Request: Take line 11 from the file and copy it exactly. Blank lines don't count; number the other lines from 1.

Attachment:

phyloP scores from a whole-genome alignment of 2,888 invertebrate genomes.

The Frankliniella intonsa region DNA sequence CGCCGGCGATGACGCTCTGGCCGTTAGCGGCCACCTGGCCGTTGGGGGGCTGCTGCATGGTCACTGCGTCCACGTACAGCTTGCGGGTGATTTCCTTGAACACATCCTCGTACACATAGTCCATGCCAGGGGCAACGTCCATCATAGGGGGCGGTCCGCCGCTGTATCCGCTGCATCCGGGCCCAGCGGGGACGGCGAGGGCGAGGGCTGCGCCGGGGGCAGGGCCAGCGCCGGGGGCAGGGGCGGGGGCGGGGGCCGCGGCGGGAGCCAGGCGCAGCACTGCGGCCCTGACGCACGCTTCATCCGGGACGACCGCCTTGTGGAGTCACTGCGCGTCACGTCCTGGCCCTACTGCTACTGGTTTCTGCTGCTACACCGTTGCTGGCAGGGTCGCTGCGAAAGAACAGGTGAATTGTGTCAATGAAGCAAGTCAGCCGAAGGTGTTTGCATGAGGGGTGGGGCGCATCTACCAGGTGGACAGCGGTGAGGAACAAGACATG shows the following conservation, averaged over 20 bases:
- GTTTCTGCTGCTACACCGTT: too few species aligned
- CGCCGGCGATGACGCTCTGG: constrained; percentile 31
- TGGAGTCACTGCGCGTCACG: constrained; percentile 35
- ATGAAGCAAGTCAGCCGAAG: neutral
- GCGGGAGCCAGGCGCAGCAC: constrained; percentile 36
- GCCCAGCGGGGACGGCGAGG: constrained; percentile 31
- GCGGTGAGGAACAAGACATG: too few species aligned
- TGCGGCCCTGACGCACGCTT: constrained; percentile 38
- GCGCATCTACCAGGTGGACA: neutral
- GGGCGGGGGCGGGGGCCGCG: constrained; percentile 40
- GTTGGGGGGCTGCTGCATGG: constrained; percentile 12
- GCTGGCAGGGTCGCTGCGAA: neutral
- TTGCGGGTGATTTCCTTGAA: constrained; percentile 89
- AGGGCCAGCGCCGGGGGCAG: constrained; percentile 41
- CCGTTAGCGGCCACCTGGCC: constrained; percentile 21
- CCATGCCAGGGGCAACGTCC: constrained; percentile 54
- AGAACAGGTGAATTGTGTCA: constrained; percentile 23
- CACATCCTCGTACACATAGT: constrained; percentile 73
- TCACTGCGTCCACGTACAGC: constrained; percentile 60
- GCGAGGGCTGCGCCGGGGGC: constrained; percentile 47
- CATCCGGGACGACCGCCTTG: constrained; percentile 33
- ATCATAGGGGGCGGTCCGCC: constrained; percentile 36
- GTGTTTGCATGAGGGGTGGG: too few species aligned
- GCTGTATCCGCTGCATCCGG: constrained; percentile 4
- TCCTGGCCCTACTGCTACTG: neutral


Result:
- GCGCATCTACCAGGTGGACA: neutral